This past week was National Library Week, and April 21st was National Library Workers Day. It was very odd to be home during this time especially. Normally at work we are celebrating all week, specifically all the valuable contributions of library workers, and doing fun things but of course we can’t do that in person this year.
More Digital Services Than Ever Before
Libraries have been hit especially hard by the pandemic and I know that many of my colleagues are trying to find ways to provide virtual programs and resources online. In my case, we’ve taken all of our workshops and webinars online for the students, but as you can imagine, doing it online versus in person just isn’t the same.
Still, I’m so proud of the way many library systems across the country have taken everything in stride and managed to thrive despite the obstacles being thrown in our way. It is truly inspiring! Be sure to go show your local libraries some love by taking advantage of all the digital resources they provide! I personally love to check out e-books and magazines but there is so much more being offered, you’d be surprised 🙂
When Will Libraries Re-Open? (Now is Not the Time)
With that being said, since libraries are in the spotlight this week, I wanted to add my voice to those expressing doubts about libraries, or any public services, re-opening before it is safe. I wanted to share this article, “Why You Shouldn’t Do Curbside During Covid-19” written by Katelyn Attanasio for Library Journal which details why it is not safe for libraries to begin doing curbside pickups. Surprisingly, a lot of libraries will be doing this as soon as next week. I understand that people may want to start returning materials and picking up items being held (not that I am in that camp, even remotely) but it simply isn’t safe.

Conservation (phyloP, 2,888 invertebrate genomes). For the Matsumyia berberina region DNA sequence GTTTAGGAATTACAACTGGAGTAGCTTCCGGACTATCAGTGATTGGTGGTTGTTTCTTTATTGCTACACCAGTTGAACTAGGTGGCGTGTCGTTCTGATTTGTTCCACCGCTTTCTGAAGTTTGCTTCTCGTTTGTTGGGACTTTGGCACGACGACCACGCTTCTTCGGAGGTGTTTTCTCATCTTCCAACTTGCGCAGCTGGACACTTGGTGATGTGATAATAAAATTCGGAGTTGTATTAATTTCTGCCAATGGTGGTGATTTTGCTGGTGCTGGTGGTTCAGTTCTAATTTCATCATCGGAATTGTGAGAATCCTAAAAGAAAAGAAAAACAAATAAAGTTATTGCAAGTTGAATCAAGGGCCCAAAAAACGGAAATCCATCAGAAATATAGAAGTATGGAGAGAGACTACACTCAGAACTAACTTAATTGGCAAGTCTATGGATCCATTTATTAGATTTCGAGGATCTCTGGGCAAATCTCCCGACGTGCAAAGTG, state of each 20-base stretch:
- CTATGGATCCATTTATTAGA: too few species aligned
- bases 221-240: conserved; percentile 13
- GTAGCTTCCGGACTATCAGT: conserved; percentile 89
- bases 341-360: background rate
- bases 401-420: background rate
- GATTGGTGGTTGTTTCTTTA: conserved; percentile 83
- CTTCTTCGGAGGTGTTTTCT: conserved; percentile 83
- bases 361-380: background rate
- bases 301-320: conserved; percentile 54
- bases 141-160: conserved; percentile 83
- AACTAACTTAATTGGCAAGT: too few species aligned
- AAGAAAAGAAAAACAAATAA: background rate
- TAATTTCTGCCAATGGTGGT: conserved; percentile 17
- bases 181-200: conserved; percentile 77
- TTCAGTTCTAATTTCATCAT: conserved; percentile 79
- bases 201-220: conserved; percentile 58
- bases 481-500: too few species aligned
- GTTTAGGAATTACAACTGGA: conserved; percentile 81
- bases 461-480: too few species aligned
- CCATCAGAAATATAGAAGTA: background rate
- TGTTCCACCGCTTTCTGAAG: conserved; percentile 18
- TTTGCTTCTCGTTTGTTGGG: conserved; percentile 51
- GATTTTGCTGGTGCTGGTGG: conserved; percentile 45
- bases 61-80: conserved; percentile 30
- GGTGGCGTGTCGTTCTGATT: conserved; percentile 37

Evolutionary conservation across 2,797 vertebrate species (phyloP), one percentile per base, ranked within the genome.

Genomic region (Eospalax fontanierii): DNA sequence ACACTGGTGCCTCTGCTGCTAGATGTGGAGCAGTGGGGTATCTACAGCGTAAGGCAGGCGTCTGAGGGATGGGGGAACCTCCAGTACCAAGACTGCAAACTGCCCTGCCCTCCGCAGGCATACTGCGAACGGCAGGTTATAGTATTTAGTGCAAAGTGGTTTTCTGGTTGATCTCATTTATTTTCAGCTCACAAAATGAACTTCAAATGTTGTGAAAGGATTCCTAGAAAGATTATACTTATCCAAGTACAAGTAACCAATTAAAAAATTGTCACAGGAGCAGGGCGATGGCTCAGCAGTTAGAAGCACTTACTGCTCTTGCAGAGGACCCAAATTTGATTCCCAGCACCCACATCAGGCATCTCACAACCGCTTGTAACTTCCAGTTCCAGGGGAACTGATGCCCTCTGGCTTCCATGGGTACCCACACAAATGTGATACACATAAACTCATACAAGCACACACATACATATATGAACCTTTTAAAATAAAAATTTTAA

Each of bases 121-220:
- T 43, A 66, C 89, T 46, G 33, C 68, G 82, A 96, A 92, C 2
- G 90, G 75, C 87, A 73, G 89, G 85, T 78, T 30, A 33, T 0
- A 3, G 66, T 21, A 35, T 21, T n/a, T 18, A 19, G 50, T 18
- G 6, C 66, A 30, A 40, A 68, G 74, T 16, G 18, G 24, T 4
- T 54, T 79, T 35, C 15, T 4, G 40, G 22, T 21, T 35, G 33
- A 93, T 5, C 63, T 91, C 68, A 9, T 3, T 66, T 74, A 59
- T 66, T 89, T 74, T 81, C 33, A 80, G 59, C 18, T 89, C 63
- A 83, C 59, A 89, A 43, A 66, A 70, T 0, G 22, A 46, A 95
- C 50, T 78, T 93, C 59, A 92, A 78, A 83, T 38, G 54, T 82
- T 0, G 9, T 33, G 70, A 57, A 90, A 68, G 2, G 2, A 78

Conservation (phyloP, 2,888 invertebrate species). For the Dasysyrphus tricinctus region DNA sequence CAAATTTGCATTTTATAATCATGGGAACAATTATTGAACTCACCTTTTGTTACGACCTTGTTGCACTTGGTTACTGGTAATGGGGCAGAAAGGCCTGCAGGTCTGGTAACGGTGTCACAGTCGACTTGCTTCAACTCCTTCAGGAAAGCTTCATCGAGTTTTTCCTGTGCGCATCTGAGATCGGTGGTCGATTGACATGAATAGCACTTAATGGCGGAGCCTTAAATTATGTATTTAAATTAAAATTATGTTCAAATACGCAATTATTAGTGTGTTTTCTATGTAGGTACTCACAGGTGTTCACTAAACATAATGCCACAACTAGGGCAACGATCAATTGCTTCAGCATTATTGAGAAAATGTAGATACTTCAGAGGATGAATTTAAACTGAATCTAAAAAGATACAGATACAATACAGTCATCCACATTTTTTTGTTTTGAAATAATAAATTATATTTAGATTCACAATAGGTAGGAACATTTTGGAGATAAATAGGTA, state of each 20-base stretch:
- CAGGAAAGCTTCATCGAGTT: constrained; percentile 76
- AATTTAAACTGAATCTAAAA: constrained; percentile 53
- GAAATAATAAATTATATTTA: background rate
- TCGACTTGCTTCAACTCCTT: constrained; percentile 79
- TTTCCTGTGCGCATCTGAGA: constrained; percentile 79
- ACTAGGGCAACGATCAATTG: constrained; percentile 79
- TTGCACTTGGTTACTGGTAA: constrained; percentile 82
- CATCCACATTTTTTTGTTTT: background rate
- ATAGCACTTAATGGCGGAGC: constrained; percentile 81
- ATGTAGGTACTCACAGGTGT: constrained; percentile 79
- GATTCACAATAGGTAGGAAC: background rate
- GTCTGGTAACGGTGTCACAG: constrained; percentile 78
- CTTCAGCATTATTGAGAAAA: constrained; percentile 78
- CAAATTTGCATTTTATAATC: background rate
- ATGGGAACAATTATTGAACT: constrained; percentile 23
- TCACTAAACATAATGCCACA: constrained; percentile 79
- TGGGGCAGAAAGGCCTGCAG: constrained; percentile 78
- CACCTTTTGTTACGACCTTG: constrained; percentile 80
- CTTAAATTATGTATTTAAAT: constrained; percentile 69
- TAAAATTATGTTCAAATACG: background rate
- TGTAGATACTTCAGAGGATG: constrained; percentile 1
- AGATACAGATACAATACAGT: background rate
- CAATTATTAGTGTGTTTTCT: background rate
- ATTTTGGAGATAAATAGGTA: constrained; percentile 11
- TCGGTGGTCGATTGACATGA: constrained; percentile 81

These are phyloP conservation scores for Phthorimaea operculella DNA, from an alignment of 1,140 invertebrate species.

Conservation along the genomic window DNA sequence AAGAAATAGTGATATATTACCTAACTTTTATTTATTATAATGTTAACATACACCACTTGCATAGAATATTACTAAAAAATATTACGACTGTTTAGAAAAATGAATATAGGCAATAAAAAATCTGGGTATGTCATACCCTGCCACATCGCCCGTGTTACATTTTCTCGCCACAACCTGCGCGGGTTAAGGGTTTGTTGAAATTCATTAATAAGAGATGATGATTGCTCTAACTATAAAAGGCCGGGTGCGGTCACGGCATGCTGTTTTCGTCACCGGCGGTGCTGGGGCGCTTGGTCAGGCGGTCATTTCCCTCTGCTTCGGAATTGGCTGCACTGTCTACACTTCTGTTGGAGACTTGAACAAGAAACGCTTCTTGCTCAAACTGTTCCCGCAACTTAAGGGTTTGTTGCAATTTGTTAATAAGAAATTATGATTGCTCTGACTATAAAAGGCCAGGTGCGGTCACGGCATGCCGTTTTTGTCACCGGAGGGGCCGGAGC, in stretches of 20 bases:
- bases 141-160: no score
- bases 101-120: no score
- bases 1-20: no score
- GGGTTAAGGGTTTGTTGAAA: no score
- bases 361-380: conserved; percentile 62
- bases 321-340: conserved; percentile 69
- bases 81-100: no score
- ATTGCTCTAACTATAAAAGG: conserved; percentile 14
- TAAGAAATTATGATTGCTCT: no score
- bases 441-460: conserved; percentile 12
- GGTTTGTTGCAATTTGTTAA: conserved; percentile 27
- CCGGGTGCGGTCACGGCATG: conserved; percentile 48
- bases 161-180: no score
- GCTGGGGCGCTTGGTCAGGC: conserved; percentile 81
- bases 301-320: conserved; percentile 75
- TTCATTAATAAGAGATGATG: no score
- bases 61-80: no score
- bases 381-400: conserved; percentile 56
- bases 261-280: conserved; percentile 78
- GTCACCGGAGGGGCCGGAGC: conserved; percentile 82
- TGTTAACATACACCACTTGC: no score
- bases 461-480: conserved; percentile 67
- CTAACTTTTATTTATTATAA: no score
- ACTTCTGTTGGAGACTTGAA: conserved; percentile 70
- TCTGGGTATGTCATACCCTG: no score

The main reason? Not enough time has passed for any research to be done as to whether or not this is safe for patrons or library workers. For example: We don’t know how long the virus can live on paper, so what is the process for disinfecting materials going to look like?
So far the consensus among library workers seems to be that we will put materials in trash bags for seventy-two hours and hope that does the trick. Seriously. The worst part is that every library is likely going to approach this process differently, which is not good. It’s putting library workers and patrons at risk unnecessarily. The risk is not worth the reward, as Attanasio points out in her article.
I’m really glad that this piece was published and I hope that those in positions of power might take it into consideration when deciding when to re-open their libraries. I would urge anyone considering visiting their libraries for curbside pickup to be extremely cautious about making that decision. You truly never know who you are putting at risk if you happen to have the virus, are asymptomatic, but pass it along to someone more vulnerable than you are. Again, the risk is not worth the reward.
This post was inspired by the many conversations surrounding this that I have been following all week, both on Twitter and other social media. As I read everyone thoughts, I just couldn’t help but feel like I needed to say something, too. I think it’s important to talk about this in whatever ways that we see fit, especially now during National Library Week, which is why I wanted to include the discussion here.